EU Commission rejects Three UK merger with O2
(Image Credit: iStockPhoto/rkankaro)
As expected, the EU Commission has come to a decision to block the merger of Three UK and O2 despite several promised concessions from Three owner Hutchison CK if the deal reached approval.
Commissioner Margrethe Vestager, in charge of competition policy, said: "We want the mobile telecoms sector to be competitive, so that consumers can enjoy innovative mobile services at fair prices and high network quality. The goal of EU merger control is to ensure that tie-ups do not weaken competition at the expense of consumers and businesses."
"Allowing Hutchison to takeover O2 at the terms they proposed would have been bad for UK consumers and bad for the UK mobile sector. We had strong concerns that consumers would have had less choice finding a mobile package that suits their needs and paid more than without the deal. It would also have hampered innovation and the development of network infrastructure in the UK, which is a serious concern especially for fast moving markets. The remedies offered by Hutchison were not sufficient to prevent this."
Three UK has desperately sought approval of their merger after BT's acquisition of EE back in January put the network even further behind rivals EE and Vodafone (who have a higher number of mobile subscribers and more spectrum ownership.)
In a statement, Three UK owner Hutchison CK, said: "We are deeply disappointed by the Commission’s Decision to prohibit the merger between Three UK and O2 UK. We will study the Commission’s Decision in detail and will be considering our options, including the possibility of a legal challenge."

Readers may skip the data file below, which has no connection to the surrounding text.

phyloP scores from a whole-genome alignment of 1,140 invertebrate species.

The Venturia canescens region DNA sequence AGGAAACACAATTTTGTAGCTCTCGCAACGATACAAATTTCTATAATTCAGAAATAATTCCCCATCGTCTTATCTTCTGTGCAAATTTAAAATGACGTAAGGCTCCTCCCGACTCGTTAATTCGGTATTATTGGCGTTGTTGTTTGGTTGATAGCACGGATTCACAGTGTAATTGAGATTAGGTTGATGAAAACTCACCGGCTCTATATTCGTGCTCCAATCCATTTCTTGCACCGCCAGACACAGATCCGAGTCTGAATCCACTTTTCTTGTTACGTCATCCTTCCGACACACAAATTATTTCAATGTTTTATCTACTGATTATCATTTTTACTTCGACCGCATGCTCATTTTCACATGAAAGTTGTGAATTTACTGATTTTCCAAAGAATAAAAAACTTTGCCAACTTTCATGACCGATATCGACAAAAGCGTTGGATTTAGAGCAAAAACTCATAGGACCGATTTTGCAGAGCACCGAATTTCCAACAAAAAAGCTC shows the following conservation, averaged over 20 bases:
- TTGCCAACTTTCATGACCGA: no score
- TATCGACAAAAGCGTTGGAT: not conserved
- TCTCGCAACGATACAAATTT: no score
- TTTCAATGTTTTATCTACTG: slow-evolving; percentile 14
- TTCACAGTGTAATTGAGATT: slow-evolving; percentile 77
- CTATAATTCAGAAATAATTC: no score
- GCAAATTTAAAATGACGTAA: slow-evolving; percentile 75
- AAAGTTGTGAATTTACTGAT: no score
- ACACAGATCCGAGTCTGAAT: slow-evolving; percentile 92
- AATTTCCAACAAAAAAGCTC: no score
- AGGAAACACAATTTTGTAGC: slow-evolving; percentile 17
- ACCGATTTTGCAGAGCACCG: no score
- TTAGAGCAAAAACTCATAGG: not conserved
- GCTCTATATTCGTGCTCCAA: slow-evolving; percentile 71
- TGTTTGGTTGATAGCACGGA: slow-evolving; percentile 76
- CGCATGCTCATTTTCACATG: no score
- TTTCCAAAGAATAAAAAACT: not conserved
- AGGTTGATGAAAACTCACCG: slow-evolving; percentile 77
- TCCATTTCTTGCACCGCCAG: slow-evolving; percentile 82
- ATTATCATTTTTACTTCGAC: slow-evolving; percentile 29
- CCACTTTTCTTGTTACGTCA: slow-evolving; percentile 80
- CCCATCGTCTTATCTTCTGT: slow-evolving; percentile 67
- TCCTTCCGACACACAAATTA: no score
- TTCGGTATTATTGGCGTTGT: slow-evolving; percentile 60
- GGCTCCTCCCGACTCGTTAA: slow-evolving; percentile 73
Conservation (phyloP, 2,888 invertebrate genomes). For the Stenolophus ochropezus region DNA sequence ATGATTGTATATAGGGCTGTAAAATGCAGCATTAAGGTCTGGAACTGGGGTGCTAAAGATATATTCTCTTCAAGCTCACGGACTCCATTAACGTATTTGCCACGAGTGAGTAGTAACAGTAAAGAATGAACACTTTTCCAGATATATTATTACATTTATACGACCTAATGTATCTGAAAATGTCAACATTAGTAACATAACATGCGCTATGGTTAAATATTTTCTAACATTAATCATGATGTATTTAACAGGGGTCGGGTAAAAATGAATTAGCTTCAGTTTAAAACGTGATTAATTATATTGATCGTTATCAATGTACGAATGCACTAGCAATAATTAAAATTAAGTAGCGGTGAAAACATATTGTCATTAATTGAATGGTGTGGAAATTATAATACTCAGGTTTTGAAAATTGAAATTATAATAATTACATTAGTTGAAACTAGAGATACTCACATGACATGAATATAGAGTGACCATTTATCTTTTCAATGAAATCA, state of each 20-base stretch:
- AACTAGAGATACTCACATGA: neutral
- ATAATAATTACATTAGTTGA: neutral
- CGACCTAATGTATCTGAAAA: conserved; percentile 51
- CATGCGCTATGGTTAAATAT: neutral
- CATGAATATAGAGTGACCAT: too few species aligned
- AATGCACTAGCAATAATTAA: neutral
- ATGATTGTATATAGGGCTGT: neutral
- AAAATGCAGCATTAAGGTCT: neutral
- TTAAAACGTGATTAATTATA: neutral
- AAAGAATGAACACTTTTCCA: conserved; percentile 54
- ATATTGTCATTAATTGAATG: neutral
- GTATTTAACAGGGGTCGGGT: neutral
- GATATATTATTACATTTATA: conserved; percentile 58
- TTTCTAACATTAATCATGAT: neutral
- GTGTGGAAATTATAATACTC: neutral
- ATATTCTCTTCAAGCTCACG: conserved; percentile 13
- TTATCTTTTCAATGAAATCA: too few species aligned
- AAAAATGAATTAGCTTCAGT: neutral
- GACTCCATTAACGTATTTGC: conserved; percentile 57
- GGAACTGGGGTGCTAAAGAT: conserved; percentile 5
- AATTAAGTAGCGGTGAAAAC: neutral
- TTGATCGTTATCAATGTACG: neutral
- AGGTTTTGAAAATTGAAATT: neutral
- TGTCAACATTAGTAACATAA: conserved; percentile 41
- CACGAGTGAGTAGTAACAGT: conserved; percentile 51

"We strongly believe that the merger would have brought major benefits to the UK, not only by unlocking £10 billion of private sector investment in the UK’s digital infrastructure but also by addressing the country’s coverage issues, enhancing network capacity, speeds and price competition for consumers and businesses across the country and dealing with the competition issues arising from the current significant imbalance in spectrum ownership between the UK’s MNOs."
Hutchison will now turn its attention to its proposed merger of Three's operations in Italy with mobile operator Wind – a deal which is also pending the Commission's approval. Some analysts have questioned the insistence of regulators ensuring four operators in a country, with examples cited where a reduction in operators has not had a notable impact on consumer prices and ensured an operator can remain competitive.
Imran Choudhary, consumer insight director at Kantar Worldpanel, comments: “Fewer competitors can mean less pressure to keep prices down and this threat was obviously too great in the regulator’s minds, despite assurances from Hutchison on price freezes and significant infrastructure investment.
“As soon as BT’s purchase of EE completed earlier this year the UK’s mobile operators were looking to safeguard their assets and best position themselves to compete. Hutchison has adopted a wider global strategy of expansion through acquisition and was looking to extend that approach to the UK, while Telefonica’s willingness to sell O2 reflects its new focus on emerging markets.
“O2 will ideally still look for a buyer and Virgin Media – which is owned by Liberty Global – could certainly step in and solidify its presence as a true quad-play provider, allowing the operator to go head-to-head with BT and EE. Hutchison will now turn its gaze to a merger it has planned in Italy to ensure that isn’t also rejected, while in the UK Three will have to find new ways to disrupt the mobile market.
“In the longer term the question of how sustainable a four-operator market structure is for the UK will be tested. As it becomes increasingly difficult for networks to generate revenue, the significant expenditure needed to facilitate growing data consumption is going to be more of a burden on both Three and O2. Customers are the ones who will suffer if the UK lags behind – the very opposite of what the regulators wanted.”
What are your thoughts on the Commission's decision? Let us know in the comments.
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